Gongora’s resume is impressive without even considering his groundbreaking political success in Miami Beach. Prior to his election, Gongora was a long-term community activist, having chaired the Environmental Coalition of Miami & the Beaches (ECOMB), the Miami Beach Latin Chamber of Commerce, the Miami Beach Bar Association. In 2007, as the president of the Miami Beach Bar Association, he was able to successfully re-open the North Beach Pro Bono Law Clinic. Gongora is also on the board of directors for Council Towers – the first Beach commissioner to sit on that body. Council Towers consists of two affordable housing buildings for the elderly and are located in the heart of Miami Beach. Gongora is also a well-known advocate and speaker on environmental causes, having created and chaired the City of Miami Beach’s Sustainability Committee. He is currently the chair of the Miami Beach Land Use and Development committee, a member of the Miami Dade Film and Entertainment Advisory Board and the board of directors for the Miami-Dade League of Cities representing Miami Beach. He is also a current member of the Coastal Ocean Task Force representing Miami Beach. In 2003, SunPost newspaper named Gongora as one of the “Power 50 of Miami”; and in 2006, South Florida CEO Magazine selected him as a Next Gen Leader. In 2009, Gongora was selected as Florida Trend’s Florida Legal Elite. In 2011, Gongora was a recipient of the Emerald Green City Award from ECOMB.
Gongora’s decision to run for mayor was not based on his quest to continue making headlines in the press or to blaze new trails for LGBT politicians. “It’s about Miami Beach’s needs,” he said. “I’ve been thinking about what’s in the best interest of Miami Beach,” he said. “It’s been a difficult year or two and I think new blood is needed. I think the city needs cleaning up. We need to bring in people who can take us in the right direction. I was sitting back, watching things and I thought about the possibility. Then residents reached out to me, which was important, and I had to talk to my family. Campaigns are a lot of work.”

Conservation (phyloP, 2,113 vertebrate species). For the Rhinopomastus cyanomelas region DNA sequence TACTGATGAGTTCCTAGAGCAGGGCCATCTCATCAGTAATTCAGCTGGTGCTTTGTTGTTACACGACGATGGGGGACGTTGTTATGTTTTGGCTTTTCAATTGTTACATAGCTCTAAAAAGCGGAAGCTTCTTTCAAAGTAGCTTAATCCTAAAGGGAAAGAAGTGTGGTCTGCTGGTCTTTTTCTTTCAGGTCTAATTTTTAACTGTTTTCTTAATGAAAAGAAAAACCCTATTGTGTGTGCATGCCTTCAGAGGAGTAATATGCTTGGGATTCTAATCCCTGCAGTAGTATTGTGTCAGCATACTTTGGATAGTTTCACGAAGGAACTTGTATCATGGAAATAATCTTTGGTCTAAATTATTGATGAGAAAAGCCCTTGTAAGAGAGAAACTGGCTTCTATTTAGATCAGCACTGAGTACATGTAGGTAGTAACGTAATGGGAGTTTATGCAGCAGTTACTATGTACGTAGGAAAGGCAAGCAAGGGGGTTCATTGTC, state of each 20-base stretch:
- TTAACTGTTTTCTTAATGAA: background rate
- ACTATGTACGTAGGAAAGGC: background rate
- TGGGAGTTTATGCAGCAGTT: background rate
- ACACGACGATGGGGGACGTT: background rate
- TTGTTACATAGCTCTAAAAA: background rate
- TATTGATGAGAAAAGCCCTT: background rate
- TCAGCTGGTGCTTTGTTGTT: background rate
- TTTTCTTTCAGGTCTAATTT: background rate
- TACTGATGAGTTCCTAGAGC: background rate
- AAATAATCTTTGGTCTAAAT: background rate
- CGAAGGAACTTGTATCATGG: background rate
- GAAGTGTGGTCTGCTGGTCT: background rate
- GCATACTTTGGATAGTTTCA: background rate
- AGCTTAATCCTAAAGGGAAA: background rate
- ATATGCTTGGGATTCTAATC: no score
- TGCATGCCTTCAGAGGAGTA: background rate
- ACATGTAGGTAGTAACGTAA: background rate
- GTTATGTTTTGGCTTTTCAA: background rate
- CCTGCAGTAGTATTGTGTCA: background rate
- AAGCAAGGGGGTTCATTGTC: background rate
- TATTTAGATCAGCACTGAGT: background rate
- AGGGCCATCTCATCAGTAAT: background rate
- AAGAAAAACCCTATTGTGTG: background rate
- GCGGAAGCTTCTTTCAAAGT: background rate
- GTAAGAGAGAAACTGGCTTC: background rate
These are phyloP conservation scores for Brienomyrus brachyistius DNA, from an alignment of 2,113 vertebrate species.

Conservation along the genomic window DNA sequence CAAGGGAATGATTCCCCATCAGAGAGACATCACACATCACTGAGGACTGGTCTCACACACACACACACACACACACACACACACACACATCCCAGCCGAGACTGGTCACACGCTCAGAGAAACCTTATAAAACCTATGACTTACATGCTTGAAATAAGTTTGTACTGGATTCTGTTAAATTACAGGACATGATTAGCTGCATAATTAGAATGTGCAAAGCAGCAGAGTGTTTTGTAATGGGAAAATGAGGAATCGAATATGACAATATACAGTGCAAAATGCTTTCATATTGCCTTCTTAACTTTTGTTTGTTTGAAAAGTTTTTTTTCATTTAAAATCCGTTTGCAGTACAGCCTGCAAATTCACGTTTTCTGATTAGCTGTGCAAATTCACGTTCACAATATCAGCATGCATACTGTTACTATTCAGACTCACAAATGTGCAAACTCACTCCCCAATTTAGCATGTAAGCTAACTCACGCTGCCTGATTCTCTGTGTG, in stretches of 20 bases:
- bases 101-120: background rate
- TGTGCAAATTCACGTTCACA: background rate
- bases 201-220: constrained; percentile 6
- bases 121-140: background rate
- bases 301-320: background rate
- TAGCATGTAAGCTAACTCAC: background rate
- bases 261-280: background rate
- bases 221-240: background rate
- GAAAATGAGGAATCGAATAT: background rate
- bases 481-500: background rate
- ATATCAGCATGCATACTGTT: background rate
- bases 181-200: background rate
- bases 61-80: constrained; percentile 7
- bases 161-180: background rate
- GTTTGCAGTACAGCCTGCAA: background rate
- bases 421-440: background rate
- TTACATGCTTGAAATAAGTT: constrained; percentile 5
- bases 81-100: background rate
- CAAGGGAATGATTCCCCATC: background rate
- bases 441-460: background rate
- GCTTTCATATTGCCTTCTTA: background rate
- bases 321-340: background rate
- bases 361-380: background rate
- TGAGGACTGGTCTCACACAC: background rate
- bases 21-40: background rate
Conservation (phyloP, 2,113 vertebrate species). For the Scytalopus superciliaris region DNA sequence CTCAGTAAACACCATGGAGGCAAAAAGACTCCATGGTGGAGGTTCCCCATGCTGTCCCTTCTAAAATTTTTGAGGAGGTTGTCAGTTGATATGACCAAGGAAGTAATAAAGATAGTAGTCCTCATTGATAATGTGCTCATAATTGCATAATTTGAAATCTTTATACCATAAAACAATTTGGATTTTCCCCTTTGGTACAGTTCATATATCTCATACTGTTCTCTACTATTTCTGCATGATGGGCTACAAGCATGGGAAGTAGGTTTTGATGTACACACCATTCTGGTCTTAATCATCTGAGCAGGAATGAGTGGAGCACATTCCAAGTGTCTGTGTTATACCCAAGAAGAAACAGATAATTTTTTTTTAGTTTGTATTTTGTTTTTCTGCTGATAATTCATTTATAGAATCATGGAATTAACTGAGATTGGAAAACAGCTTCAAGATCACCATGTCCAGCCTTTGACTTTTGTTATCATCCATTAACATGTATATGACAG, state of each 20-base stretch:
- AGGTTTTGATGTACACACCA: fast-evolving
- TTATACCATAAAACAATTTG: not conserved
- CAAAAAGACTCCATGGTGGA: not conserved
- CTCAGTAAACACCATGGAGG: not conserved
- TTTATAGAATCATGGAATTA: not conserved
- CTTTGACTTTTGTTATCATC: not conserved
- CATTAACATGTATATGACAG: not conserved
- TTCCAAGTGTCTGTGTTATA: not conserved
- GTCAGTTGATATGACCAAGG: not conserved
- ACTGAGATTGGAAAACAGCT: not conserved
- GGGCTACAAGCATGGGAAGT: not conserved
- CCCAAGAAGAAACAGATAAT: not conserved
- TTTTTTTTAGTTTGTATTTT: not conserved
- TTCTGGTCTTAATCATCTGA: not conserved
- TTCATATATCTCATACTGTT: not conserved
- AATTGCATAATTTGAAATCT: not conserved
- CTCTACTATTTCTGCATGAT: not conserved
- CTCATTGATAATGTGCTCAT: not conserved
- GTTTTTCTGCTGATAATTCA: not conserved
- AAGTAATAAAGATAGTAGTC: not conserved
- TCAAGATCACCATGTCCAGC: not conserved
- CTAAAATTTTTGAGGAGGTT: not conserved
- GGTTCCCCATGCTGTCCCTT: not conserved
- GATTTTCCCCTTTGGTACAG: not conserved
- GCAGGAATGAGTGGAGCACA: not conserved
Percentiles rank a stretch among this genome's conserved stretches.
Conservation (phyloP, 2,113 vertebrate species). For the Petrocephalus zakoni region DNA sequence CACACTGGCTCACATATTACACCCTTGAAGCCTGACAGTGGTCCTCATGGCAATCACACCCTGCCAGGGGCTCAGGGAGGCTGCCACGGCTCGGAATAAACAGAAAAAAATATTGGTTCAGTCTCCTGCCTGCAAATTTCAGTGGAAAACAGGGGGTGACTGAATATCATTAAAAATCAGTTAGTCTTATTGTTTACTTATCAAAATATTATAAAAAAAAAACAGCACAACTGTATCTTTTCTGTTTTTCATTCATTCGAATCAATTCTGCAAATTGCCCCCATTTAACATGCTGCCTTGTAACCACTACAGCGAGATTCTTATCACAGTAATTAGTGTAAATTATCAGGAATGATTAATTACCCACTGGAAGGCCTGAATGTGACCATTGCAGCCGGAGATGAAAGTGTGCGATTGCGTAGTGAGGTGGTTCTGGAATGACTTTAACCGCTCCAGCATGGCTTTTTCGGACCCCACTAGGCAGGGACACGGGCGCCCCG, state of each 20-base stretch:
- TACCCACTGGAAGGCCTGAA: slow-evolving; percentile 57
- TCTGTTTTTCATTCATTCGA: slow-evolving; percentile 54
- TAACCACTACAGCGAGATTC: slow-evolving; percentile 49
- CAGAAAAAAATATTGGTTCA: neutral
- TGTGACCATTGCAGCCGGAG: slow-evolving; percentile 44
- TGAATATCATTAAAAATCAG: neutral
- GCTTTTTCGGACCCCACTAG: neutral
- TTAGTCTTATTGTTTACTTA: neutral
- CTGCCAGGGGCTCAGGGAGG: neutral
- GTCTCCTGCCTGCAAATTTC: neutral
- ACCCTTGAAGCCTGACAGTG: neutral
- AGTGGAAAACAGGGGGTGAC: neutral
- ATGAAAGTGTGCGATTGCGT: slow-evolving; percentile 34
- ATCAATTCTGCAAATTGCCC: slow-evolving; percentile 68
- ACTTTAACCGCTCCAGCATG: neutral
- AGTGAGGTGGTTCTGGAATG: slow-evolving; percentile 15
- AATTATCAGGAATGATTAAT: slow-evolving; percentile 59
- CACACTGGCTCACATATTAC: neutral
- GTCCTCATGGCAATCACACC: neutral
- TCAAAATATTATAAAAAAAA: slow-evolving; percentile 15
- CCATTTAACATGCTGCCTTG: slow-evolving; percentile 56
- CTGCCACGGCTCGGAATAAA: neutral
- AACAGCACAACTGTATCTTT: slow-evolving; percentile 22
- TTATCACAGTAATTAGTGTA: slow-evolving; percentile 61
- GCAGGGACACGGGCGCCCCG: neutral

Gongora’s chief campaign issues address several of the city’s current challenges: restoring residents’ confidence in the public processes, and infrastructure improvements such as the convention center development and “rebuilding the city from the ground up,” he said, are two objectives. The third goal he cited might be the trickiest one of them all.
“I want to focus on our long-term fiscal health,” Gongora said. “We have an unsustainable pension plan and someone needs to straighten it out. And it might just take a gay mayor to do that!”
This article was originally published in Wire Magazine Issue #11, 2013
Miami Beach Unmasked: Why Was a Gay-Bashing Cop Fired & Rehired?
By Michael W. Sasser
Photo Credit: © Laszlo Halasi | Shutterstock.com 2012
All great cities have around them a number of myths that define them – or illustrate their color – over the course of years. There are the subterranean semi-human subway tunnel dwellers in New York. There are ghosts all over London and Boston. And Philadelphia is the city of brotherly love.
Obviously some of these myths are more believable than others. Over my many years circulating in Beach circles, I have had an occasion to wonder many times whether or not Miami Beach as a gay safe haven, a gay residential mecca of sorts, is one of it’s defining characteristics or if it’s as much a myth as subhumans inhabiting New York (Anthony Weiner notwithstanding).
Some readers might be too young or too new here to remember the vaunted raids by Beach police on gay clubs 20-something years ago, when the city was still a slum and gays were just beginning to create their footprint here – a footprint that inevitably and inarguably led Miami Beach to being the great city it is today. Those were horrible moments – bigoted, anti-gay, anti-business and reflective of the worse eras of Miami Beach history.